History of love and sausages


Having wallowed in the bliss of divorce for several years, I was recently perusing the Citizen and noticed the Two’s Company section – a transient thought occurred to me that it was perhaps time to stick one’s head above the parapet again.

And so, to consult the canine take on this, I had a word with Herbie. This was somewhat limited, since his understanding of human vocabulary merely extends to “Sausages,” “Walkies,” and “Get off the settee.”

But since we share a telepathic bond I gauged that his opinion was that if it wouldn’t bring in any more sausages then it was hardly worth the hassle.

And, on reflection, I was inclined to agree.

But in the fairly recent past it seems that long-term marriages were the norm rather than the exception, and one couple who celebrated their golden wedding anniversary was Mr and Mrs Norman Chipperfield of Stony Stratford.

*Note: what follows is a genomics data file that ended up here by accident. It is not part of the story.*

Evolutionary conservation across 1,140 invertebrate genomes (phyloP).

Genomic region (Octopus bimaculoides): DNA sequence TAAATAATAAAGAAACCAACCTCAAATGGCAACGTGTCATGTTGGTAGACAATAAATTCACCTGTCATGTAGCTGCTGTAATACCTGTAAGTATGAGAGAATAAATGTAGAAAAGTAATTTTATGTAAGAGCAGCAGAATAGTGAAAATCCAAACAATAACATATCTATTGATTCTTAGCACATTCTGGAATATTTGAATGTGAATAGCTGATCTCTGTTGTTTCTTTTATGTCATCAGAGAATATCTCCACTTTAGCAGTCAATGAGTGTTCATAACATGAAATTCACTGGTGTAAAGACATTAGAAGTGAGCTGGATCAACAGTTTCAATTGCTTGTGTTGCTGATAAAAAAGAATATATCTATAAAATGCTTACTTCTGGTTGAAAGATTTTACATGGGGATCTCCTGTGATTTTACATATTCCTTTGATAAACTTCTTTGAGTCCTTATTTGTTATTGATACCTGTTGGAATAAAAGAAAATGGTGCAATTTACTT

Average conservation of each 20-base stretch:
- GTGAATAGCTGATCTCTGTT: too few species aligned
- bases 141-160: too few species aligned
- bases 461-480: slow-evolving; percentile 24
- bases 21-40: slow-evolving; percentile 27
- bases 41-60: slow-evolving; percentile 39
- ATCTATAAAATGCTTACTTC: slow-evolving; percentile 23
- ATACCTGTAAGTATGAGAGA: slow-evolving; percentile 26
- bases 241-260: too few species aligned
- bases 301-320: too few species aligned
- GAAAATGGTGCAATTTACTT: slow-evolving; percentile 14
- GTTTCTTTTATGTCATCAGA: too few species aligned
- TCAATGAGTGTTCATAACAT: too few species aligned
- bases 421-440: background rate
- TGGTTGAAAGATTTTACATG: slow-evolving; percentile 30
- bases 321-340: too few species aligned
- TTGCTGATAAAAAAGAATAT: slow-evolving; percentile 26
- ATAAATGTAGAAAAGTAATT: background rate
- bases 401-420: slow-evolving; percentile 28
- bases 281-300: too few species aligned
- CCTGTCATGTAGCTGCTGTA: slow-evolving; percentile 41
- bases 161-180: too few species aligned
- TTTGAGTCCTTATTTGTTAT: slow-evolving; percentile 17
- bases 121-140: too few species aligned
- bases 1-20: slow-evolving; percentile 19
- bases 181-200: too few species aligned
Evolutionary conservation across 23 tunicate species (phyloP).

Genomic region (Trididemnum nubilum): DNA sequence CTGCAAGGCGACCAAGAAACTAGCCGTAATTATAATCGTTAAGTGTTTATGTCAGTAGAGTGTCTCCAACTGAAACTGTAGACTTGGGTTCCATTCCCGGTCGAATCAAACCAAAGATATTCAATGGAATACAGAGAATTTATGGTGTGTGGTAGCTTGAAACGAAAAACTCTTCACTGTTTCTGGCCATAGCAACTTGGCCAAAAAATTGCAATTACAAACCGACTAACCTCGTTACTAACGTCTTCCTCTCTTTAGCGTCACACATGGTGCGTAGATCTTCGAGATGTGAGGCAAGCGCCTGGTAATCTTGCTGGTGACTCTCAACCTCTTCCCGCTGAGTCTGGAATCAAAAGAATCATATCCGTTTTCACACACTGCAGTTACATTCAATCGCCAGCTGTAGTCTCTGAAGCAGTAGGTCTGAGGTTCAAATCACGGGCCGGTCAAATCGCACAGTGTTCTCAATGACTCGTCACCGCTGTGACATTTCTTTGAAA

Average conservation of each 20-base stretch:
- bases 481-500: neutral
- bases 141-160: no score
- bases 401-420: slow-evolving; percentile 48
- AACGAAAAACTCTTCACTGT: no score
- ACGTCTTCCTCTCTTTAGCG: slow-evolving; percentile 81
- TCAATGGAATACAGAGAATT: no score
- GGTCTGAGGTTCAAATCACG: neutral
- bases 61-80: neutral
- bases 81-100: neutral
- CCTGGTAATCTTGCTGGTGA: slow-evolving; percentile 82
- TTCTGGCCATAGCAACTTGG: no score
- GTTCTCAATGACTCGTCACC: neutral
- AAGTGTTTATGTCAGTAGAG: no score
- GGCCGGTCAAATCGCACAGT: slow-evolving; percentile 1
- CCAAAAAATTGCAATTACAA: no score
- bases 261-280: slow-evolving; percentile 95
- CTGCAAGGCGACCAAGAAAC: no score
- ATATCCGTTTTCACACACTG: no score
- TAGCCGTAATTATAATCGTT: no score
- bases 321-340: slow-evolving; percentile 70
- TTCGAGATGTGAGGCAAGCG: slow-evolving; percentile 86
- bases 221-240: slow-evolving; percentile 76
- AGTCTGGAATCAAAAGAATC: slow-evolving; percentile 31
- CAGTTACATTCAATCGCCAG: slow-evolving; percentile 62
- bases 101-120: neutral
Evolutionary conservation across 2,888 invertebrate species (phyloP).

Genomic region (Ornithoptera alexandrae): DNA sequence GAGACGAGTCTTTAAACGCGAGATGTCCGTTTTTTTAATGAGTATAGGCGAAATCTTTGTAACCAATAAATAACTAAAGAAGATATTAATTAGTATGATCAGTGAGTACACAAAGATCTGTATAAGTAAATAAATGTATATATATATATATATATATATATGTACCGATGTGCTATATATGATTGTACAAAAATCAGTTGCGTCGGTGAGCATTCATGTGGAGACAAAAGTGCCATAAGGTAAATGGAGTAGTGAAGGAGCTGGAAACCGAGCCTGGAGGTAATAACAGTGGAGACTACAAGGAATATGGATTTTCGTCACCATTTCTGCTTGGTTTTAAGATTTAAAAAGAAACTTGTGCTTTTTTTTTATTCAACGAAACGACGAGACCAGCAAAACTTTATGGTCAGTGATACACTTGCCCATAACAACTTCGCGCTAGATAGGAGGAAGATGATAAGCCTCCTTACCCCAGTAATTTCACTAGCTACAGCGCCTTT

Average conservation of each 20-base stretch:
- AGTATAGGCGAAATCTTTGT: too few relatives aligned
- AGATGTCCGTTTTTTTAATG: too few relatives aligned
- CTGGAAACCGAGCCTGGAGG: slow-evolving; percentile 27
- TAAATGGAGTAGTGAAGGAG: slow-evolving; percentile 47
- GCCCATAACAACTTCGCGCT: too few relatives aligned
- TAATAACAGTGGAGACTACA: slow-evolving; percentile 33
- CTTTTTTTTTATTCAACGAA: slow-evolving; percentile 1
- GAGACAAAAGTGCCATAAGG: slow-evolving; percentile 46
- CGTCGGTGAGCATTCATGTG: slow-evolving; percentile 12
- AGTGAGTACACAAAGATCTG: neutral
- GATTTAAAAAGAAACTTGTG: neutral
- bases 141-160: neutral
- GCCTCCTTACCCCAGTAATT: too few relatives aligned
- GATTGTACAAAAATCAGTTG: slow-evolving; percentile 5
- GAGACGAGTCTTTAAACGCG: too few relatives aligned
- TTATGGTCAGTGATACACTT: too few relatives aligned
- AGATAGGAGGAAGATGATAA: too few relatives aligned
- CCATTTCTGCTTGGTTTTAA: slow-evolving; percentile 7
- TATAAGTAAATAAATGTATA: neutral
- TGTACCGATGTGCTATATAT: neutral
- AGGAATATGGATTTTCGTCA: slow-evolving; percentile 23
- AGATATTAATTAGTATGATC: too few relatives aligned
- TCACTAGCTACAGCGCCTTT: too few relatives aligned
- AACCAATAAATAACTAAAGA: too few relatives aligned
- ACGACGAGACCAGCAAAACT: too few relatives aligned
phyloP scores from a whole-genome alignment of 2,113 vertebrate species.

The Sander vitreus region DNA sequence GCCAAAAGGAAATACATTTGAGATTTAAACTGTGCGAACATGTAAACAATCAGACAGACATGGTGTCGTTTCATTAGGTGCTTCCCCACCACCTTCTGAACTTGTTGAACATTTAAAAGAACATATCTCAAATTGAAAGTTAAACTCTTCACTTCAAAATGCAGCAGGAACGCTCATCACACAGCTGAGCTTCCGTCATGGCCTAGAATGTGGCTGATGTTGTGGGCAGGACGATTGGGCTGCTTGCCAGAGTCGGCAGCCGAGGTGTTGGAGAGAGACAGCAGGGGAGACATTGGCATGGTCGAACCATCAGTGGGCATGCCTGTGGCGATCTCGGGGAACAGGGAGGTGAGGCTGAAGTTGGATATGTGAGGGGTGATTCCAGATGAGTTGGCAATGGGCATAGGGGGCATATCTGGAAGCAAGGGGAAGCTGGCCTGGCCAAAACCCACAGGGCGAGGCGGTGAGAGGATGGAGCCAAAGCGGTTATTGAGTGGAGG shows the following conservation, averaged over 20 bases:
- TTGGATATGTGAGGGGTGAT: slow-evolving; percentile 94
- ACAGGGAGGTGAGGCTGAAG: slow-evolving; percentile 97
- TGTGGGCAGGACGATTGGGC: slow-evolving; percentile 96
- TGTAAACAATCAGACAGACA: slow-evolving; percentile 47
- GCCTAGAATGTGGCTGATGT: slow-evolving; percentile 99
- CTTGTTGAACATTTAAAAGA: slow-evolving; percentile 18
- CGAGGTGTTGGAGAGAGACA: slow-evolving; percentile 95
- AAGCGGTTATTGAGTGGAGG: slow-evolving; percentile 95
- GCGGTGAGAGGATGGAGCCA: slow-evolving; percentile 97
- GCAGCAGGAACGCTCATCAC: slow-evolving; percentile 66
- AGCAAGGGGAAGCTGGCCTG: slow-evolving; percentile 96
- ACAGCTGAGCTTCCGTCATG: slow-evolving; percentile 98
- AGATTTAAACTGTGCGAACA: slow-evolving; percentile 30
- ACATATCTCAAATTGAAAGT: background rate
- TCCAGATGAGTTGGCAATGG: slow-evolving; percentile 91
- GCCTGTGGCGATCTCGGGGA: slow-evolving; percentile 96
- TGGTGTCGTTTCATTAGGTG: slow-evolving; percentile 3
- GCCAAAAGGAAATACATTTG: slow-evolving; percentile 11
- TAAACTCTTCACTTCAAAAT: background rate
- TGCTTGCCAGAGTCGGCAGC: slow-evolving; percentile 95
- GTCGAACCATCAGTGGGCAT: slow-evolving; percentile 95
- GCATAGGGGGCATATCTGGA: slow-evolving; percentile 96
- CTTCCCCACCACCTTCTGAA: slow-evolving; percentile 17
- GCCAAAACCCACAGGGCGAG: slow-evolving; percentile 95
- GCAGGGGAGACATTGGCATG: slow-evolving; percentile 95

Before the Second World War Norman had started in business as an ironmonger in Lowestoft, but the premises were destroyed by a German raid in 1940.

Eight people were buried in the rubble, and the Chipperfields were evacuated to Stony Stratford, where Norman set up as an ironmonger at 16 High Street.

Soon afterwards he purchased the ironmongery business of Mr S Roberts and made his home at 31 Deanshanger Road.

At Lowestoft his sister Jessie was the principal of her own girls’ school but this too was bombed during the war, and she came to live with her brother at Stony Stratford.

Having been an enterprising lady and an ardent worker for the congregational church she died at the age of 72, and in contrast to her brother had never married.

In fact that is a situation that Herbie and I can perfectly relate to.

For as we both agree, the time has yet to arrive when we are ready to share our sausages with anyone.